VMworld Microsoft's assault on VMware knows no bounds.
On Tuesday, as VMware opened its annual VMworld conference in San Francisco, Microsoft dropped an open letter into national McPaper USA Today that accused the company of trying to lock customers into a technology platform incapable of building a "complete cloud computing environment." Then Redmond actually turned up at VMware's trade show to explain this sweeping claim, laying down any number of vague reasons why you shouldn't ink an IT contract with its estranged son, VMware boss Paul Maritz.
"VMware's sort of virtualization is just putting your workloads into a vm and moving them into these environments, but you're not really getting the benefits of the cloud," Microsoft general manager of Windows Server and server virtualization Mike Neil told The Reg Wednesday afternoon from inside VMworld. "You're not getting to that scalability. You're not getting to the capabilities that you really want from a cloud provider."
Then he added that VMware isn't really a cloud provider. "They don't really have a cloud offering themselves," he said. Which is true. Unlike Microsoft or Amazon or Google, VMware doesn't actually offer its own public service for building and hosting applications. It offers a platform, vCloud Director, that underpins public services from various partners, and it sells the same platform to businesses interested into duplicating these so-called clouds inside their own data centers.
But we're not quite sure why that's such a problem.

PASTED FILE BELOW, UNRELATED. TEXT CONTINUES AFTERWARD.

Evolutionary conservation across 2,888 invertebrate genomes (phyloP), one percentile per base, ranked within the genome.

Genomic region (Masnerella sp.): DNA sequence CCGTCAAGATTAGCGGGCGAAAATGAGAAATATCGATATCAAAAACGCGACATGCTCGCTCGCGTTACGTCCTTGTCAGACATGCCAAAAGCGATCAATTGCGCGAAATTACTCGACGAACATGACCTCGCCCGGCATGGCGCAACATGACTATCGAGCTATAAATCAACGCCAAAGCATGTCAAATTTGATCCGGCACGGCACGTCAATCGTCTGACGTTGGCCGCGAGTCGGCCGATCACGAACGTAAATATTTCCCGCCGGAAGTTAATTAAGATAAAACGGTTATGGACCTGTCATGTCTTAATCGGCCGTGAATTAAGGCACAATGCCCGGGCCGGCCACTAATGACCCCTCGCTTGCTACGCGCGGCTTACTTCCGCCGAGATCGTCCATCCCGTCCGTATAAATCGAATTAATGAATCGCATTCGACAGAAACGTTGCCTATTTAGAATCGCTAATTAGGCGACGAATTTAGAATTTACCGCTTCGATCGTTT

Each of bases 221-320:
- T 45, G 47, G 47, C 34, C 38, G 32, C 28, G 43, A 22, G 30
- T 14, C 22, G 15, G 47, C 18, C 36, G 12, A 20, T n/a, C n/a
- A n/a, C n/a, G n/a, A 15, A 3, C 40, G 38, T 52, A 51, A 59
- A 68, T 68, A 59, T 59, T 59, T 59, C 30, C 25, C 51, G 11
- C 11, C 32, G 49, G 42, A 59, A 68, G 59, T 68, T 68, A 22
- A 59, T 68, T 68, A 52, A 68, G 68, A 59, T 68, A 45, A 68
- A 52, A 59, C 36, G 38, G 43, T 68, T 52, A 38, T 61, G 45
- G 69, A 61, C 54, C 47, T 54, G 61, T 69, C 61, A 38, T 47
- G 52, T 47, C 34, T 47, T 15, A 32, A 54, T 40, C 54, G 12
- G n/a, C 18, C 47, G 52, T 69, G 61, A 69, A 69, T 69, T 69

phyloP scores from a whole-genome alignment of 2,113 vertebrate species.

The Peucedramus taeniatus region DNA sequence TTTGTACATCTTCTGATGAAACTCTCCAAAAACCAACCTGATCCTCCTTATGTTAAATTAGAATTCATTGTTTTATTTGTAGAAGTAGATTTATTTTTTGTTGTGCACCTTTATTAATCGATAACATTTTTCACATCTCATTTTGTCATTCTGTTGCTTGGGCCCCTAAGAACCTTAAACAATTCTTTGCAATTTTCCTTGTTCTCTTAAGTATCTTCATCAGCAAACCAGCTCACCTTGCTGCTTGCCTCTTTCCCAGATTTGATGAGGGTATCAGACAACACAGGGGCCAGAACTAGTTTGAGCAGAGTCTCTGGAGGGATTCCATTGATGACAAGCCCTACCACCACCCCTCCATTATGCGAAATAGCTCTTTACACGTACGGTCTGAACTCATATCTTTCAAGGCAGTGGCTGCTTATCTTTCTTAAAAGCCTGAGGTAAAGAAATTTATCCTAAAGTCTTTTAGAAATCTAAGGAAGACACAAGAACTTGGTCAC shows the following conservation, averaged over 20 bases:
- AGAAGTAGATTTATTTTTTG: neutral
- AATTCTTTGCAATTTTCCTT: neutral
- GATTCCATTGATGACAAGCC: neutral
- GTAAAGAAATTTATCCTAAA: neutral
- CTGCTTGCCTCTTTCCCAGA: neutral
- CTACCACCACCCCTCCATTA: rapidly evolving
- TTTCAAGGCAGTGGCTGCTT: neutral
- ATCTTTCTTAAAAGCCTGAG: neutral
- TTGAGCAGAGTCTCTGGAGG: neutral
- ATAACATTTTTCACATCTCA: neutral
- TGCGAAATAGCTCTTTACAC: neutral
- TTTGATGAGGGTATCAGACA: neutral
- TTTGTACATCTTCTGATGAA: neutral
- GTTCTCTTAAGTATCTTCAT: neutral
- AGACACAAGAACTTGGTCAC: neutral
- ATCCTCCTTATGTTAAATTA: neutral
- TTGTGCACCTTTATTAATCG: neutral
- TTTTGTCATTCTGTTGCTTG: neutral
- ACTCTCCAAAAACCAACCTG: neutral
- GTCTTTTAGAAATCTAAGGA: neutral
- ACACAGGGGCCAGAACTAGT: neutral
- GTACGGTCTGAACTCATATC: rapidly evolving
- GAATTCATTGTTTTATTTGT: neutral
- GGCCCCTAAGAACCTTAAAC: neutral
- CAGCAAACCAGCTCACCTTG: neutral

Neil told us that because VMware hasn't actually built its own public cloud, it's ill-suited to building them for others. This, he said, is why it took so long to get vCloud Director to market. "They don't really offer their own service. They don't understand firsthand how difficult and complex it is. Deploying these large-scale data centers and large-scale services is a real challenge. It takes a lot of technology that you don't see as a customer when you just go and buy a box of software. There's a lot of technology that just goes into the physical design of these data centers and the operations and management of them that isn't caught in a piece of software."
Microsoft has offered its own public cloud since January. It's called Windows Azure. And Neil boasted that like VMware, Microsoft also offers tools for building private clouds inside their own data centers, and that these tools are married to hardware. The trouble is that they aren't quite ready yet. Microsoft has promised Azure appliances from the likes of Dell, HP, and Fujitsu by the end of the year.
Windows Azure, we should add, is also a very different beast from the clouds fluffed by vCloud Director, which fashions "infrastructure clouds" that serve up raw processing power, storage, and networking as its needed. Azure is what's known as a development cloud. It offers tools for building, hosting, and scaling applications, while hiding the raw resources.